Last week was intense. For some reason, I found myself discussing anger management--for both children and adults--with several people.
And one thing I heard, possibly five or six times, went something like this: "Maybe we can get him to go punch a pillow."
It wasn't surprising. You've probably heard it, too. And it makes decent sense. When you're angry, don't take it out on a person, take it out on a pillow. Or a punching bag. Or some other inanimate object that sits around all day just asking to be pummeled.
I suppose, if the choice is between hitting a person or hitting an inanimate object, smacking a pillow sounds pretty smart.
As an example, check out this clip from a golf invitational, which presents its "club throwing competition" to help players "get the anger out." This idea is everywhere, from movies like Anger Management and Analyze This to certain toys (that have now been discontinued by the manufacturer) that encourage people to choke the life out of a doll dressed up as a boss.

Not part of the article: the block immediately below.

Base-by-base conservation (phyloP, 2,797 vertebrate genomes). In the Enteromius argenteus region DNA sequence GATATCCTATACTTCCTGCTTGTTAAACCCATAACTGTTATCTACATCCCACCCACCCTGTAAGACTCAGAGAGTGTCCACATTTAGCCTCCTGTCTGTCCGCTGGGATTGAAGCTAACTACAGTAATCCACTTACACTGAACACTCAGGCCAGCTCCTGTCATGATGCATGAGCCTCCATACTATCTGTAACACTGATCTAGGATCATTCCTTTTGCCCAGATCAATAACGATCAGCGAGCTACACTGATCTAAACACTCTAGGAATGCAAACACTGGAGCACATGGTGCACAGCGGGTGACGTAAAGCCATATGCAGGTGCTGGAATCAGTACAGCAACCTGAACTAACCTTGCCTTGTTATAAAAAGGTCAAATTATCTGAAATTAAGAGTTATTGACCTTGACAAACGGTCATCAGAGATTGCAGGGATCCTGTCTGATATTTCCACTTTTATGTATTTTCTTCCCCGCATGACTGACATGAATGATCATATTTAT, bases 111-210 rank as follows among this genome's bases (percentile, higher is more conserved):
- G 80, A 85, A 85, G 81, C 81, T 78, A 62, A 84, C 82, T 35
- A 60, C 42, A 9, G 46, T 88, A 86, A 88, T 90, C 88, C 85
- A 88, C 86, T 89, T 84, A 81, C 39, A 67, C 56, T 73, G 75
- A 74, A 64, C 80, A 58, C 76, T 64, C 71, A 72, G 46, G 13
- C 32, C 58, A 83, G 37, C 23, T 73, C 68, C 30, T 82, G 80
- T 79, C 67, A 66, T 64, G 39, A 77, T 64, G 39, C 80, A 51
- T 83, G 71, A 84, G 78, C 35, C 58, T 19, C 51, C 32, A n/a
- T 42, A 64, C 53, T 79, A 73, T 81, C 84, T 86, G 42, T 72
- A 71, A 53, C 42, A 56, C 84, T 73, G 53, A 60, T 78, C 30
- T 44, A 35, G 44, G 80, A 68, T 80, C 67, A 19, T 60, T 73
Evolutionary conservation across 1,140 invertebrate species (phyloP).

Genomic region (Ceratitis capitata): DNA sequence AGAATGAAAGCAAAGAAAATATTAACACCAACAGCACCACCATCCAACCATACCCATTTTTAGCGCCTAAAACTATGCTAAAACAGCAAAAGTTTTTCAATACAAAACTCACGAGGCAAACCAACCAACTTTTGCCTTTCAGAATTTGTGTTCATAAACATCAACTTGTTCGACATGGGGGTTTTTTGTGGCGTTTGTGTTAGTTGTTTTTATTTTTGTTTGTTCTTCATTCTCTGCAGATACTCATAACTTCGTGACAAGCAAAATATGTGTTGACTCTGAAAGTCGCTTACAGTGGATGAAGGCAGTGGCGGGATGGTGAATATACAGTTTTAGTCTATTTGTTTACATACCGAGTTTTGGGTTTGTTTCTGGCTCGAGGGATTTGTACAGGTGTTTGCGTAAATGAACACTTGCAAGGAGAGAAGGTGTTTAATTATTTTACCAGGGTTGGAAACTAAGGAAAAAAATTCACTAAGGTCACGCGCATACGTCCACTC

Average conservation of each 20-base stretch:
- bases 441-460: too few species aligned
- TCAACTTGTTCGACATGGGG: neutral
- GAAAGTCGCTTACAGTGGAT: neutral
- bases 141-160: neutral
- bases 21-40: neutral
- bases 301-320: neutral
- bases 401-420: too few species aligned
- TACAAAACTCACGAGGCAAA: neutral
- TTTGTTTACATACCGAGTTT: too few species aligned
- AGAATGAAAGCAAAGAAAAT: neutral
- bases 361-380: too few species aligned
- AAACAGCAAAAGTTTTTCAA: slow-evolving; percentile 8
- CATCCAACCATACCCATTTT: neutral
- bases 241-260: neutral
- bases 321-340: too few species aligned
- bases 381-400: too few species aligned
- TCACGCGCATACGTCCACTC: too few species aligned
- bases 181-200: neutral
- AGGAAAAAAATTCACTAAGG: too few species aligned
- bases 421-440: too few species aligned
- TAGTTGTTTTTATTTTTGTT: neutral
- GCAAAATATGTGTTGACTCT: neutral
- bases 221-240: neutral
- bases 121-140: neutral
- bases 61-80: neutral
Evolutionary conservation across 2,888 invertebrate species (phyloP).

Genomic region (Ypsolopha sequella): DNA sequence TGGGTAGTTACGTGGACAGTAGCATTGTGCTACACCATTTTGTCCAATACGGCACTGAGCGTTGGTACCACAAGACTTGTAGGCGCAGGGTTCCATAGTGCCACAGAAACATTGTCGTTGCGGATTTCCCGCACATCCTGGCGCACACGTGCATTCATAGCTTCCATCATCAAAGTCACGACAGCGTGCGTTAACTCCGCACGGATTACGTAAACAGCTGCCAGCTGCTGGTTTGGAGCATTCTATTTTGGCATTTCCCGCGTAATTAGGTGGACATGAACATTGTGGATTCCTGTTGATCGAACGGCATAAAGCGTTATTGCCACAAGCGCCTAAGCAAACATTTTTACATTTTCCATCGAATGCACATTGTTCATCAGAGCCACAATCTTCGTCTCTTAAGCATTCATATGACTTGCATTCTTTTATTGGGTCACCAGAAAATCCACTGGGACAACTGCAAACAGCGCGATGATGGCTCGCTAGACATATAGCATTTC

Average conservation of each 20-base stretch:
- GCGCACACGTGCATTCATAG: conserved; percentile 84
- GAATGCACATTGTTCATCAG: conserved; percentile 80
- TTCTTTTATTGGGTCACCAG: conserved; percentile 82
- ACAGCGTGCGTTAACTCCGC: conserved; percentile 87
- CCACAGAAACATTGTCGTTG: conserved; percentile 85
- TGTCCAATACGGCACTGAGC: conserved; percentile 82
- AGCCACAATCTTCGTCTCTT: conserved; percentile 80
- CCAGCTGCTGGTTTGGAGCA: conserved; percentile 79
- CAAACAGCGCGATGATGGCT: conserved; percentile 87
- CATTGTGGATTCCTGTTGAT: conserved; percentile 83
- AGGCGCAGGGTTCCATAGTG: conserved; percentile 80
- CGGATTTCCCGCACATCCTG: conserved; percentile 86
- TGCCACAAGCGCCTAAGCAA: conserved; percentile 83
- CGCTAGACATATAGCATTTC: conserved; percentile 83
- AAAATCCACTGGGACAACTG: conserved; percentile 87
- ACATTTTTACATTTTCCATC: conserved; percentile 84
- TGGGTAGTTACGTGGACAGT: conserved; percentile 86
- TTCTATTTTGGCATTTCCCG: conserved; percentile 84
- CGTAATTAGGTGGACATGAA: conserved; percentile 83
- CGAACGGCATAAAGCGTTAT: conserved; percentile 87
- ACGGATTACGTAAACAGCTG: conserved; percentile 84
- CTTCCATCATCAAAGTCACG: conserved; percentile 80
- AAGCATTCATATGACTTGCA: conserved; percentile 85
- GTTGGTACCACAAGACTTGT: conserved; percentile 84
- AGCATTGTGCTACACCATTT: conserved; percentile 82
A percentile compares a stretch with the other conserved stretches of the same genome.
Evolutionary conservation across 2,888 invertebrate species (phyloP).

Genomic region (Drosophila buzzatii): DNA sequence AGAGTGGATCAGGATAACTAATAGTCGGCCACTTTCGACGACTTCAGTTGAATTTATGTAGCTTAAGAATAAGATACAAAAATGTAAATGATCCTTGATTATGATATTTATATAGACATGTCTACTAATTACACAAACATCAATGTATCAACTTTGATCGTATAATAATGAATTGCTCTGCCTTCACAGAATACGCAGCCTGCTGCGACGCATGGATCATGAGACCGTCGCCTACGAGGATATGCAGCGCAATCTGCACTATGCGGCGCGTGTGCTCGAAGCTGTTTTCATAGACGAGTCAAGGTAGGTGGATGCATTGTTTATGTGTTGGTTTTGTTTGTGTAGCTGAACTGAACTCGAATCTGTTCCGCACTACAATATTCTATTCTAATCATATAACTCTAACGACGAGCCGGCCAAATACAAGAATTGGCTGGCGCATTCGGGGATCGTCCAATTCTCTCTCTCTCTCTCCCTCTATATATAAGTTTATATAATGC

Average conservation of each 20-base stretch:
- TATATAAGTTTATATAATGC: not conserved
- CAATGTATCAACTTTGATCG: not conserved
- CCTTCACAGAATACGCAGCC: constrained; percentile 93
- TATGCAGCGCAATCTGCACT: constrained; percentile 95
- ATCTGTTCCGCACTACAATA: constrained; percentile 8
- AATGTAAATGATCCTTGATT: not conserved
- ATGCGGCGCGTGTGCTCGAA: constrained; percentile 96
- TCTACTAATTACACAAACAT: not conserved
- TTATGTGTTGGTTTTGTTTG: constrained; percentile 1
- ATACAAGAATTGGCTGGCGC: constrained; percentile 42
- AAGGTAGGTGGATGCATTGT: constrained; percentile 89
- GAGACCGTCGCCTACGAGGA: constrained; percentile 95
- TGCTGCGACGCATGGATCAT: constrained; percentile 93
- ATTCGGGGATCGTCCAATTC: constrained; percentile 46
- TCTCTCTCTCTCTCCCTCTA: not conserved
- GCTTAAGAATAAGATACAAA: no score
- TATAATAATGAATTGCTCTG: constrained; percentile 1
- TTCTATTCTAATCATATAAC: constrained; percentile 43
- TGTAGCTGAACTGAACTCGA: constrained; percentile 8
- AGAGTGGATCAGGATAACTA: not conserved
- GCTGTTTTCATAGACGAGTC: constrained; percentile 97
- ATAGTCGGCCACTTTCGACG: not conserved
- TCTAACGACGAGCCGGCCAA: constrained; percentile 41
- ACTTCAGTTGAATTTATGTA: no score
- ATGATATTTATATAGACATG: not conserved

But does venting really dispel anger? Does letting it blow, getting it ALL out there, result in some sort of cathartic release, emptying you of your rage and leaving the rational you intact?
Research suggests ... nope. In fact, findings from lots of different studies indicate that the more you vent, the more prone to aggression you'll be. And yes, yes, of course you'll feel better shortly after you vent, but that might be because the normal progression of things is for intense emotions to disperse with time, no matter what you do. Saying that the venting itself CAUSES you to feel better might just be faulty logic.
Now, I'm not saying folks shouldn't express their anger. That can be healthy--but mostly if it comes with active, constructive problem-solving. Just screaming and yelling and punching and kicking without actually changing the circumstances is likely to lead to disappointing results.
So--are you a proponent of venting? Do pillows cringe as you walk by? What do you do to cope with anger and frustration? If you're a writer, you probably have your share of frustration, so what do you do with it?
Be sure to check out Lydia's Medical Monday post and Laura's Mental Health Monday post!